I’ve said it before and I’ll say it again, if Torre can’t work with A-Rod then Torre is the problem here. I know people like to brag about his “people skills,” but the guy has been managing people like Jeter, Bernie, Cone, Tino, etc. etc. Those guys can manage themselves. The game is filled with tough-to-deal-with superstars: DiMaggio, Williams, and Ruth for starters, and I would wager that A-Rod is easier to deal with then all of them.

    7. christopher
      October 17th, 2006 | 3:23 pm

      Regardless of what Torre wants, the Yanks have 100% of the leverage. ARod has publicly stated that he won’t accept a trade, Cashman has publicly stated that he doesn’t want to trade ARod, and several teams have stated that they would love to have ARod. Can’t get any more leverage than that. The demand for ARod is far greater than the supply.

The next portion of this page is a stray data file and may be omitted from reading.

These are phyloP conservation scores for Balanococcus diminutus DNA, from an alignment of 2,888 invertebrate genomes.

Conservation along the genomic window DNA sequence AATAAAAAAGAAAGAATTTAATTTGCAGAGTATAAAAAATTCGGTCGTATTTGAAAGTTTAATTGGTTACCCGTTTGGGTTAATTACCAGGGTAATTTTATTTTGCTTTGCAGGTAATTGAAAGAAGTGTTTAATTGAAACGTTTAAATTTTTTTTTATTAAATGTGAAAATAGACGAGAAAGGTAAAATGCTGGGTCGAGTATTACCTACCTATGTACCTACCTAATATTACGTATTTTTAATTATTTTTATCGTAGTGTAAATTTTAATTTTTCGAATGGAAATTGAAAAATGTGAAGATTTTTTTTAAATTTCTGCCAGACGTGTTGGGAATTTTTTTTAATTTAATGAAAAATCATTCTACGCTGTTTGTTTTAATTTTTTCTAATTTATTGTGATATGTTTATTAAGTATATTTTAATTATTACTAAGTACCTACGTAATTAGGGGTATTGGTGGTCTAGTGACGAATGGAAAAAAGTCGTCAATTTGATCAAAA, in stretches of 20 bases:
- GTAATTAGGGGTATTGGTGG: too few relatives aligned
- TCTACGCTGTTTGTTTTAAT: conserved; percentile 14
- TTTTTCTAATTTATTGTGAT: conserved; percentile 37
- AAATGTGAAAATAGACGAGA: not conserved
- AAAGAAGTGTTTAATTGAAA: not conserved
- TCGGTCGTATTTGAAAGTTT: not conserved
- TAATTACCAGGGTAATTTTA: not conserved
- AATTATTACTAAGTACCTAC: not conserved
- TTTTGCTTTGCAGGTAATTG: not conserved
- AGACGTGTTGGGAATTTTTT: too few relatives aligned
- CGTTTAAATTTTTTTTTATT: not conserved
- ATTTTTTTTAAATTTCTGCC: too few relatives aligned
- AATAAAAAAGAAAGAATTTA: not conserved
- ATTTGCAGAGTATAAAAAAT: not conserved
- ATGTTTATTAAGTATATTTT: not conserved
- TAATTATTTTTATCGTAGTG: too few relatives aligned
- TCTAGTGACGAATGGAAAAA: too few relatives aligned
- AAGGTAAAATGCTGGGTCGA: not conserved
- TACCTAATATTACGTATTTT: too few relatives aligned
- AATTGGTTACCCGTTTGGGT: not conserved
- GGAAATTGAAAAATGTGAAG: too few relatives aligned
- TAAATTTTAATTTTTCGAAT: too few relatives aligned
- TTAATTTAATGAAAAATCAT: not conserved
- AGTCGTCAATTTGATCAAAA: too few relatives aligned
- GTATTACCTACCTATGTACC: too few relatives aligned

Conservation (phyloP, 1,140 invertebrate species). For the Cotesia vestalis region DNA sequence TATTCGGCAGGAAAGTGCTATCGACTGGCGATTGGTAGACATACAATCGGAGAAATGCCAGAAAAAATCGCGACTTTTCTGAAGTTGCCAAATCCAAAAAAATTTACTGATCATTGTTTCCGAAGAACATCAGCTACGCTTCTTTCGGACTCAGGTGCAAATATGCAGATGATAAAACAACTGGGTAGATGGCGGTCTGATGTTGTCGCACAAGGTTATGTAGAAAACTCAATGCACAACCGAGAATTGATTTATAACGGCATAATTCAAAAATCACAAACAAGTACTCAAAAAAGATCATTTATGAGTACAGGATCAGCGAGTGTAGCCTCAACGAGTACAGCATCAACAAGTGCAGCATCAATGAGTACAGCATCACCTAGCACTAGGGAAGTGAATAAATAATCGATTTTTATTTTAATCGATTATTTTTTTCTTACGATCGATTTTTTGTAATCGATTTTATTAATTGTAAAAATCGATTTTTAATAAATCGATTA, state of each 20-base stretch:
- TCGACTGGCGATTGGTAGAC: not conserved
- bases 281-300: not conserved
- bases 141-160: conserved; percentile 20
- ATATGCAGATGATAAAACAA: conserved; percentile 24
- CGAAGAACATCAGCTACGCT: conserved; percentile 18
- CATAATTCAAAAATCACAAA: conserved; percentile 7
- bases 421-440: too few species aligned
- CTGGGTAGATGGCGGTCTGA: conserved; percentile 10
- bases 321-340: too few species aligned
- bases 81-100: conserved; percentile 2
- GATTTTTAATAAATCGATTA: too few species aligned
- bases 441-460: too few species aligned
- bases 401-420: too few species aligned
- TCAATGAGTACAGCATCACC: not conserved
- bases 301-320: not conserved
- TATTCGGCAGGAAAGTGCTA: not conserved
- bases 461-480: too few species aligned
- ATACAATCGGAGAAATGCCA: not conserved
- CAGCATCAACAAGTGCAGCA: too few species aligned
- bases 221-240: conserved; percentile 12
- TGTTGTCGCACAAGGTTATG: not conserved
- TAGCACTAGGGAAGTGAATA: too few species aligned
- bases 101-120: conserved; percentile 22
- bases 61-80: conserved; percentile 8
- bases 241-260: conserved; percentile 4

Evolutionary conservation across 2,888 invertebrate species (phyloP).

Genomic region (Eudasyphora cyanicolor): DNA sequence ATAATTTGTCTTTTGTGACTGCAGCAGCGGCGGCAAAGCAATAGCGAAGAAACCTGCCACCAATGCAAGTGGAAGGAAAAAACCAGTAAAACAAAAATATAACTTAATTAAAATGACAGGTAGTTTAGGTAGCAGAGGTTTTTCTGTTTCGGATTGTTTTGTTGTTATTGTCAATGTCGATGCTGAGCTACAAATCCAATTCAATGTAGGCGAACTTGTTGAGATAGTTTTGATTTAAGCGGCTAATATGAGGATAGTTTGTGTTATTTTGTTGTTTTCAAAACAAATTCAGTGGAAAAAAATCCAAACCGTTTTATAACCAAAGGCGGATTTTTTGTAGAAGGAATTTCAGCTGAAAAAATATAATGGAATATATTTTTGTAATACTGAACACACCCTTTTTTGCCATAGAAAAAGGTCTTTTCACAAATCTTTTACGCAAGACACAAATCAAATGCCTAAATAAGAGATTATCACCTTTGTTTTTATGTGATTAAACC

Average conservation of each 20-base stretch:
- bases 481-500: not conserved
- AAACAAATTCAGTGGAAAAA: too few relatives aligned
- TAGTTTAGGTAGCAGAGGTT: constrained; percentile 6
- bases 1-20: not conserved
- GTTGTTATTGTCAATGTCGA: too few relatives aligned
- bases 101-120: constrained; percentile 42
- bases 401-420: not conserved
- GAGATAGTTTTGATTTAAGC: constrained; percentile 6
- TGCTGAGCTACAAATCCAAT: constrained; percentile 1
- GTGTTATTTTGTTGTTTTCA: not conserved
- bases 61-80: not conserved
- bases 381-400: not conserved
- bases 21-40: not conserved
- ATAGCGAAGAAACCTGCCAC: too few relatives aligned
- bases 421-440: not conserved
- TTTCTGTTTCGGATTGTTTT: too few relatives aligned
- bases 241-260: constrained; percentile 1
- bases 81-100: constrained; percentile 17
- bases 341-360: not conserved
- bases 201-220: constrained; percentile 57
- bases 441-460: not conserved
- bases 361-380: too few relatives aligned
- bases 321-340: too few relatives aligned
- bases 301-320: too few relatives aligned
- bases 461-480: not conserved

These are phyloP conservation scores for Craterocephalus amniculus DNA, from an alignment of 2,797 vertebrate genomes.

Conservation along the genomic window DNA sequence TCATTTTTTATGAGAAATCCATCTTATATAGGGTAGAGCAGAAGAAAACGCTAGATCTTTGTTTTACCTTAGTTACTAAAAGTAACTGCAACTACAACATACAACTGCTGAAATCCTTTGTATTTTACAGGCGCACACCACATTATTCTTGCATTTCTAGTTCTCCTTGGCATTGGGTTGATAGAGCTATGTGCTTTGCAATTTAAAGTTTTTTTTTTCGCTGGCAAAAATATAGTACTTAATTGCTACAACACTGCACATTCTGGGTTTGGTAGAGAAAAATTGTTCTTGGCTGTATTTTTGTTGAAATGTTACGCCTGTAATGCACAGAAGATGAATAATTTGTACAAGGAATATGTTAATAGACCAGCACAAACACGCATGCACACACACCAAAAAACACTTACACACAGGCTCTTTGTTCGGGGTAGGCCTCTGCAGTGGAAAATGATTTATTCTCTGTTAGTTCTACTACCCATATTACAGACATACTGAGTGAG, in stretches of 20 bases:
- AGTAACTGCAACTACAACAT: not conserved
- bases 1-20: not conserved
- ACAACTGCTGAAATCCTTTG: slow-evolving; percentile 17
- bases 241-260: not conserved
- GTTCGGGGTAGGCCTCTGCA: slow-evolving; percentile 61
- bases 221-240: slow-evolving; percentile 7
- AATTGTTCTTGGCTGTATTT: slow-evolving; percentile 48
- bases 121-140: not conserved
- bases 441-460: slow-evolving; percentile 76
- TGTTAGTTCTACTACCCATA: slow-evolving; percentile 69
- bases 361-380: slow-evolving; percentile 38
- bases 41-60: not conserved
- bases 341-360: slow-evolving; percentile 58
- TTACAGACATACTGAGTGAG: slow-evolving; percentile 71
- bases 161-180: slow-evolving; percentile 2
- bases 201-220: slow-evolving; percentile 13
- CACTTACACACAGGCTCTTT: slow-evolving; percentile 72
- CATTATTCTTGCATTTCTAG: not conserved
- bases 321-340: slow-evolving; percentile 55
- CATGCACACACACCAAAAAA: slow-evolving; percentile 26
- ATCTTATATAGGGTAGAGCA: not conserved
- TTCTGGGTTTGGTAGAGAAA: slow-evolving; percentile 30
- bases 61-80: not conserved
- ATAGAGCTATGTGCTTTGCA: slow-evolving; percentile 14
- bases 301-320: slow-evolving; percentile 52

8. October 17th, 2006 | 3:39 pm

      ~~~The Yanks won 101, 95 and 97 games while he was here, so if he had an adverse effect on the team, they had a funny way of showing it.~~~

      By saying this, you imply that the team is A-Rod, no? What about the other 24 guys? Maybe they won all those games?

    9. Raf
      October 17th, 2006 | 4:06 pm

      By saying this, you imply that the team is A-Rod, no? What about the other 24 guys? Maybe they won all those games?
      ============
      I’m simply pointing out the obvious. ARod hurting the team? They won 97 games. He had a better year last season and they won LESS games with him on the team.